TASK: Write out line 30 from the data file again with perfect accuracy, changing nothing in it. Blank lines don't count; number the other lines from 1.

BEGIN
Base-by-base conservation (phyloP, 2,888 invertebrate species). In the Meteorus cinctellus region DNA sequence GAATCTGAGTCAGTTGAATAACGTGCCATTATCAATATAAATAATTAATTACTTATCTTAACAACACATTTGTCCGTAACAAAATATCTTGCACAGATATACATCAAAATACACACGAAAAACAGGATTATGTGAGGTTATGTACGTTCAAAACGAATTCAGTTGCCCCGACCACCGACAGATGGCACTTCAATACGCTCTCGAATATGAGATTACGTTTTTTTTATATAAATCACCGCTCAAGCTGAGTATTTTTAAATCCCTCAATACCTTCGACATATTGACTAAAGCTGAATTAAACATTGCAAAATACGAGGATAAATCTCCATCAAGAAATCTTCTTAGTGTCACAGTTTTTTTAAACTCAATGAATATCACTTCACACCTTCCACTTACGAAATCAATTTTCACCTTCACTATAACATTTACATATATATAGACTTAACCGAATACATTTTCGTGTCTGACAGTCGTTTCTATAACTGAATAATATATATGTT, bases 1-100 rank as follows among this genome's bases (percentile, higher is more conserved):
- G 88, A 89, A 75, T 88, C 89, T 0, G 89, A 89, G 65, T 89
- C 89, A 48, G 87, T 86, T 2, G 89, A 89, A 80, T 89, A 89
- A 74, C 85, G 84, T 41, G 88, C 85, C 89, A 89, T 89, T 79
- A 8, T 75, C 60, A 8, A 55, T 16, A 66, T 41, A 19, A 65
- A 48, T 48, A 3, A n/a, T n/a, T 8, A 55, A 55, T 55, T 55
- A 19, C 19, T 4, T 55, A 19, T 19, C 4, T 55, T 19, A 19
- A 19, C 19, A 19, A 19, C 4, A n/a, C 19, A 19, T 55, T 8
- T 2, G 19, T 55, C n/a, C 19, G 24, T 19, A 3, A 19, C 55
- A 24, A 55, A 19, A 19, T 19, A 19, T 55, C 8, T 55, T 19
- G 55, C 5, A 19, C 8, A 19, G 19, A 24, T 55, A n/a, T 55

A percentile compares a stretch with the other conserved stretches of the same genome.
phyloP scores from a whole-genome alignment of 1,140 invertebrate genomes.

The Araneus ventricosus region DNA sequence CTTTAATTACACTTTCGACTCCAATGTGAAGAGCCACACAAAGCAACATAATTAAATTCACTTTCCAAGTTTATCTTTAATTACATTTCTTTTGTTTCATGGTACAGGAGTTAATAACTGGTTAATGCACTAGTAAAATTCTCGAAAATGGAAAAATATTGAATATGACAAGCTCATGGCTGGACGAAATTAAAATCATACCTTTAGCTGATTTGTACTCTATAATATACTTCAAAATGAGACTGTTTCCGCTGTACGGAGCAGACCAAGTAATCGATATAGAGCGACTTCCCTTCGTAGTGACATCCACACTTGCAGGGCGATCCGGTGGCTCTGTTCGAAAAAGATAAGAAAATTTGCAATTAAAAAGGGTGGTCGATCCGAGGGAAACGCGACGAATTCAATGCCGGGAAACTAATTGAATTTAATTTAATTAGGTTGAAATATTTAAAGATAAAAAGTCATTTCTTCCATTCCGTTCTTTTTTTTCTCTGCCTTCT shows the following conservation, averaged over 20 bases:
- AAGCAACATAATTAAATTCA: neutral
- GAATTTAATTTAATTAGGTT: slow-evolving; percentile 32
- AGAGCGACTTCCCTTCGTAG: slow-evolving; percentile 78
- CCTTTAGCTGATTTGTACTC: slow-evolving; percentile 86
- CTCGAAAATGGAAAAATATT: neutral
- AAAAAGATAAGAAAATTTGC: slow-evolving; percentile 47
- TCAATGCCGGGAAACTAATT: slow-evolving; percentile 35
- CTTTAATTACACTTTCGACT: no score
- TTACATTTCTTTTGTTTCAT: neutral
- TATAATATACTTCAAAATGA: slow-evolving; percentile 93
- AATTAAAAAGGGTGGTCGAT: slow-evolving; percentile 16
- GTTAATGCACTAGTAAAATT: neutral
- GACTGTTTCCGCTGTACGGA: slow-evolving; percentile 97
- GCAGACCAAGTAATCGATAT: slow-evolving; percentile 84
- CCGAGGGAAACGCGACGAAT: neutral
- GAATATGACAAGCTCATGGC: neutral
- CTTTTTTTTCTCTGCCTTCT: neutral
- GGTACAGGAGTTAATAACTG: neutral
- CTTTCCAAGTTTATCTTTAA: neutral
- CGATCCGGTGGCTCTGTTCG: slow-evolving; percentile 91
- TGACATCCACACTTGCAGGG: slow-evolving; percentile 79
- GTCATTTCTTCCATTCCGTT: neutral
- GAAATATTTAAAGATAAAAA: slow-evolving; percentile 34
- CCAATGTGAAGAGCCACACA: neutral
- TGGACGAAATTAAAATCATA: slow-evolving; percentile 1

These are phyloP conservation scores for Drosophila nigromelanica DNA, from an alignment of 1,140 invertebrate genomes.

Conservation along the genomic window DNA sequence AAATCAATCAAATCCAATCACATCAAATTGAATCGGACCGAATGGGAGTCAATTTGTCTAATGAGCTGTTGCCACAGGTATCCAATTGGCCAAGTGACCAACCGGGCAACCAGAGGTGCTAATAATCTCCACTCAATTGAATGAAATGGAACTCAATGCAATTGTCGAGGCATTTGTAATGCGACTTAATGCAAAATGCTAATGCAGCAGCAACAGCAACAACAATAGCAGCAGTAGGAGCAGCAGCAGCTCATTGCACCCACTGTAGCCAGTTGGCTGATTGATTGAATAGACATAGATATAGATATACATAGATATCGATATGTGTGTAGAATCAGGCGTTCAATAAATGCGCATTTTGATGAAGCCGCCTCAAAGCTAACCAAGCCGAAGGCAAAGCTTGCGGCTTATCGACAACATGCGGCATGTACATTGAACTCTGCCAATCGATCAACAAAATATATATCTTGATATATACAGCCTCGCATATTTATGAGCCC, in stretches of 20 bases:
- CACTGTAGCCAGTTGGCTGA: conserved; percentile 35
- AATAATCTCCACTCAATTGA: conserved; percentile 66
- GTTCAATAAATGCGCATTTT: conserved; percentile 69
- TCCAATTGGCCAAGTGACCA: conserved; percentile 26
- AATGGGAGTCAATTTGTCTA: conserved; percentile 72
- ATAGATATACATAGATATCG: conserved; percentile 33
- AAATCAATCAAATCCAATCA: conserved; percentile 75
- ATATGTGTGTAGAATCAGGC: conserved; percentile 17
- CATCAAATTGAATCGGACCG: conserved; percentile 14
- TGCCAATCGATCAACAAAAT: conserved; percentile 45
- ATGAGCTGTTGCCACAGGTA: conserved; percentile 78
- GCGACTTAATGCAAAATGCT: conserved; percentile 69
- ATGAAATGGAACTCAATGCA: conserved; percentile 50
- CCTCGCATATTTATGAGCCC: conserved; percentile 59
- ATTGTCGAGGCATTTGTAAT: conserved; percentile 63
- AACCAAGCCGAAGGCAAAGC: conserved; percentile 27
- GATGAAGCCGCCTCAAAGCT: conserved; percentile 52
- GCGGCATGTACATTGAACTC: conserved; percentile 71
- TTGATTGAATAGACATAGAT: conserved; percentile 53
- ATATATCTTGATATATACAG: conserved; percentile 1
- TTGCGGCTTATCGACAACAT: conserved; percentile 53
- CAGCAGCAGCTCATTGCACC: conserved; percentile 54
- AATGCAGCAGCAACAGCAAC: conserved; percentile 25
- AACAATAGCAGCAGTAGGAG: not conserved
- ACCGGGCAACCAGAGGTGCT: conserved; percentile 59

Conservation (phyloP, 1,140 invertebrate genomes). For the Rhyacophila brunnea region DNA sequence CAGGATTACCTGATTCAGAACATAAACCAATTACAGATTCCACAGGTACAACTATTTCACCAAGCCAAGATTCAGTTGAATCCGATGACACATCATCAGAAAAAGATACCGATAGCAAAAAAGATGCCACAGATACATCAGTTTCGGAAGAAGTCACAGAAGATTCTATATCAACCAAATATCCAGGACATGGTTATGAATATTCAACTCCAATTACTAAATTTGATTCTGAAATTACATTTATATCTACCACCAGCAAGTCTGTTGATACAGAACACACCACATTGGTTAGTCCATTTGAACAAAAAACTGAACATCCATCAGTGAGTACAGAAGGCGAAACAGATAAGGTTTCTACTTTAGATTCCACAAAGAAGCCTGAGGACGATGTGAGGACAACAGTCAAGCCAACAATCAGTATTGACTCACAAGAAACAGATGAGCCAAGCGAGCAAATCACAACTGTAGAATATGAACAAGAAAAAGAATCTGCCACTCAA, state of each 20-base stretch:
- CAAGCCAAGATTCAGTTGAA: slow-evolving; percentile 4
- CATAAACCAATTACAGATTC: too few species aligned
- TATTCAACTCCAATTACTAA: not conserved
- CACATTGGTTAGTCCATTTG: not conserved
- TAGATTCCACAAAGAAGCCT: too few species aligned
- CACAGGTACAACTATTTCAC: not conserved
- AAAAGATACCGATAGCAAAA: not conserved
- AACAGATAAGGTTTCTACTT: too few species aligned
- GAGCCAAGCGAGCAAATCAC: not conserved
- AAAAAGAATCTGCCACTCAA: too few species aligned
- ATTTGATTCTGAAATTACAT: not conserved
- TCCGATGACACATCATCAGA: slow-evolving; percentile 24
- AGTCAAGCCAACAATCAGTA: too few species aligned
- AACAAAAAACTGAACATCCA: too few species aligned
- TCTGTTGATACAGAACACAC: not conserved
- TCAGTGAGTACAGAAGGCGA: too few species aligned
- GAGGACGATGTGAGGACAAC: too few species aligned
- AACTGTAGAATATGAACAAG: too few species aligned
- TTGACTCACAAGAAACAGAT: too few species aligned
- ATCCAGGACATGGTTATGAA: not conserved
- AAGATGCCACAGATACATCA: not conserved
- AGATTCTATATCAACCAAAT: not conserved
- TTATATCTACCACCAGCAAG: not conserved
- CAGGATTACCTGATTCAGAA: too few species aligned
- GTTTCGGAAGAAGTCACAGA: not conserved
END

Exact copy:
- GAATATGACAAGCTCATGGC: neutral